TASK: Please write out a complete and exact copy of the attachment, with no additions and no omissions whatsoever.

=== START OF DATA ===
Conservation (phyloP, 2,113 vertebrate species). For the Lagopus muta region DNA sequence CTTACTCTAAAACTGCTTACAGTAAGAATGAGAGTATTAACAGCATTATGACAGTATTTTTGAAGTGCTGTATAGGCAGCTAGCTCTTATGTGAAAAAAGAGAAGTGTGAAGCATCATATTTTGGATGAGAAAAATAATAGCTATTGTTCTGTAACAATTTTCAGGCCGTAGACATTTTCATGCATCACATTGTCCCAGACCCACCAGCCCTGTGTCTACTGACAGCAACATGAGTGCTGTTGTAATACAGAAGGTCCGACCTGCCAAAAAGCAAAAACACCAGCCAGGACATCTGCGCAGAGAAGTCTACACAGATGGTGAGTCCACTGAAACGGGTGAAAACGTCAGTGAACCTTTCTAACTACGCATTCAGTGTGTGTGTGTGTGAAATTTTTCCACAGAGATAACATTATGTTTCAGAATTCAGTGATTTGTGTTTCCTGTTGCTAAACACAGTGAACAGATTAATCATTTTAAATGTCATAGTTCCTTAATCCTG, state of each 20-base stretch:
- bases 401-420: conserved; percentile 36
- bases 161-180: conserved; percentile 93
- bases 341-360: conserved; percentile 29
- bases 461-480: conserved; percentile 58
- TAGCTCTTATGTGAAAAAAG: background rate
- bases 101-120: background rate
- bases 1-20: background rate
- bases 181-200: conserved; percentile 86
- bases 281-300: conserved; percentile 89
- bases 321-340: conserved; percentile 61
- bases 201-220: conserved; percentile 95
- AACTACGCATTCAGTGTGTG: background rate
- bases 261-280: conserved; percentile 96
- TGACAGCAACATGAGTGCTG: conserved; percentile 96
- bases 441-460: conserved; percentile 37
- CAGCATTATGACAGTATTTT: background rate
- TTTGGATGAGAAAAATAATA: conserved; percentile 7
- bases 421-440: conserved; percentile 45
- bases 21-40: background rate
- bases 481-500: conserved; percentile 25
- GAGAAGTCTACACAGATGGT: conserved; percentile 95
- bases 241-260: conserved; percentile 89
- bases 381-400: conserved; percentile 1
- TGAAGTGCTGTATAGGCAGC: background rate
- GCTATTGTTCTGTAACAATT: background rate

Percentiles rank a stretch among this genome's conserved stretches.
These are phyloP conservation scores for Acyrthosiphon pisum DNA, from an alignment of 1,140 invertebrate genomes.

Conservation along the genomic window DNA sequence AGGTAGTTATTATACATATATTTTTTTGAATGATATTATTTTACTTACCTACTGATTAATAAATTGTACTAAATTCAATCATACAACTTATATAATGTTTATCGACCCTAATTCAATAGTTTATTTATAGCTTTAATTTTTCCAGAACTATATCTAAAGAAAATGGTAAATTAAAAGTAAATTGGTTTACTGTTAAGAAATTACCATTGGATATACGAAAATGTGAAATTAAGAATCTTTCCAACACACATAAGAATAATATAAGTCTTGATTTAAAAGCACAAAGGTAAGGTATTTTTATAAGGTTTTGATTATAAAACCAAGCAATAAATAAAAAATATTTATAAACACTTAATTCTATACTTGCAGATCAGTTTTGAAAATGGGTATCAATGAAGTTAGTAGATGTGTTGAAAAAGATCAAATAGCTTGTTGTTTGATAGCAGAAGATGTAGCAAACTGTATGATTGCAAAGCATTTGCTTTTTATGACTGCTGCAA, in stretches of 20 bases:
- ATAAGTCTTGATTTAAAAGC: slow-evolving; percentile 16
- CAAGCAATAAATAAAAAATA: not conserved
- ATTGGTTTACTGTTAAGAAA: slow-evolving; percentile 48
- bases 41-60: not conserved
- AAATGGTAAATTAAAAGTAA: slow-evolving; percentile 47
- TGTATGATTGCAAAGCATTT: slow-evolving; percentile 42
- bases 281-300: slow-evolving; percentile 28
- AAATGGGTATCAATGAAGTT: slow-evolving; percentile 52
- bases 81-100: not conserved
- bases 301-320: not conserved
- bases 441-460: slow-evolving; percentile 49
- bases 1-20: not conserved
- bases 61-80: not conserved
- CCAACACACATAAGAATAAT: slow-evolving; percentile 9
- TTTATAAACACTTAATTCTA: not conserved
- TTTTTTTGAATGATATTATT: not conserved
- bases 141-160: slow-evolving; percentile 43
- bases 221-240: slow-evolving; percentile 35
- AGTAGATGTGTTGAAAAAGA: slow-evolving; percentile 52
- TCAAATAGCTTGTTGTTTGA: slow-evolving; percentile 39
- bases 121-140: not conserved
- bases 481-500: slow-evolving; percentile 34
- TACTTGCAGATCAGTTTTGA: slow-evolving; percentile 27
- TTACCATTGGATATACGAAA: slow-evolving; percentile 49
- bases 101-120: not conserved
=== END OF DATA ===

Conservation (phyloP, 2,113 vertebrate species). For the Lagopus muta region DNA sequence CTTACTCTAAAACTGCTTACAGTAAGAATGAGAGTATTAACAGCATTATGACAGTATTTTTGAAGTGCTGTATAGGCAGCTAGCTCTTATGTGAAAAAAGAGAAGTGTGAAGCATCATATTTTGGATGAGAAAAATAATAGCTATTGTTCTGTAACAATTTTCAGGCCGTAGACATTTTCATGCATCACATTGTCCCAGACCCACCAGCCCTGTGTCTACTGACAGCAACATGAGTGCTGTTGTAATACAGAAGGTCCGACCTGCCAAAAAGCAAAAACACCAGCCAGGACATCTGCGCAGAGAAGTCTACACAGATGGTGAGTCCACTGAAACGGGTGAAAACGTCAGTGAACCTTTCTAACTACGCATTCAGTGTGTGTGTGTGTGAAATTTTTCCACAGAGATAACATTATGTTTCAGAATTCAGTGATTTGTGTTTCCTGTTGCTAAACACAGTGAACAGATTAATCATTTTAAATGTCATAGTTCCTTAATCCTG, state of each 20-base stretch:
- bases 401-420: conserved; percentile 36
- bases 161-180: conserved; percentile 93
- bases 341-360: conserved; percentile 29
- bases 461-480: conserved; percentile 58
- TAGCTCTTATGTGAAAAAAG: background rate
- bases 101-120: background rate
- bases 1-20: background rate
- bases 181-200: conserved; percentile 86
- bases 281-300: conserved; percentile 89
- bases 321-340: conserved; percentile 61
- bases 201-220: conserved; percentile 95
- AACTACGCATTCAGTGTGTG: background rate
- bases 261-280: conserved; percentile 96
- TGACAGCAACATGAGTGCTG: conserved; percentile 96
- bases 441-460: conserved; percentile 37
- CAGCATTATGACAGTATTTT: background rate
- TTTGGATGAGAAAAATAATA: conserved; percentile 7
- bases 421-440: conserved; percentile 45
- bases 21-40: background rate
- bases 481-500: conserved; percentile 25
- GAGAAGTCTACACAGATGGT: conserved; percentile 95
- bases 241-260: conserved; percentile 89
- bases 381-400: conserved; percentile 1
- TGAAGTGCTGTATAGGCAGC: background rate
- GCTATTGTTCTGTAACAATT: background rate

Percentiles rank a stretch among this genome's conserved stretches.
These are phyloP conservation scores for Acyrthosiphon pisum DNA, from an alignment of 1,140 invertebrate genomes.

Conservation along the genomic window DNA sequence AGGTAGTTATTATACATATATTTTTTTGAATGATATTATTTTACTTACCTACTGATTAATAAATTGTACTAAATTCAATCATACAACTTATATAATGTTTATCGACCCTAATTCAATAGTTTATTTATAGCTTTAATTTTTCCAGAACTATATCTAAAGAAAATGGTAAATTAAAAGTAAATTGGTTTACTGTTAAGAAATTACCATTGGATATACGAAAATGTGAAATTAAGAATCTTTCCAACACACATAAGAATAATATAAGTCTTGATTTAAAAGCACAAAGGTAAGGTATTTTTATAAGGTTTTGATTATAAAACCAAGCAATAAATAAAAAATATTTATAAACACTTAATTCTATACTTGCAGATCAGTTTTGAAAATGGGTATCAATGAAGTTAGTAGATGTGTTGAAAAAGATCAAATAGCTTGTTGTTTGATAGCAGAAGATGTAGCAAACTGTATGATTGCAAAGCATTTGCTTTTTATGACTGCTGCAA, in stretches of 20 bases:
- ATAAGTCTTGATTTAAAAGC: slow-evolving; percentile 16
- CAAGCAATAAATAAAAAATA: not conserved
- ATTGGTTTACTGTTAAGAAA: slow-evolving; percentile 48
- bases 41-60: not conserved
- AAATGGTAAATTAAAAGTAA: slow-evolving; percentile 47
- TGTATGATTGCAAAGCATTT: slow-evolving; percentile 42
- bases 281-300: slow-evolving; percentile 28
- AAATGGGTATCAATGAAGTT: slow-evolving; percentile 52
- bases 81-100: not conserved
- bases 301-320: not conserved
- bases 441-460: slow-evolving; percentile 49
- bases 1-20: not conserved
- bases 61-80: not conserved
- CCAACACACATAAGAATAAT: slow-evolving; percentile 9
- TTTATAAACACTTAATTCTA: not conserved
- TTTTTTTGAATGATATTATT: not conserved
- bases 141-160: slow-evolving; percentile 43
- bases 221-240: slow-evolving; percentile 35
- AGTAGATGTGTTGAAAAAGA: slow-evolving; percentile 52
- TCAAATAGCTTGTTGTTTGA: slow-evolving; percentile 39
- bases 121-140: not conserved
- bases 481-500: slow-evolving; percentile 34
- TACTTGCAGATCAGTTTTGA: slow-evolving; percentile 27
- TTACCATTGGATATACGAAA: slow-evolving; percentile 49
- bases 101-120: not conserved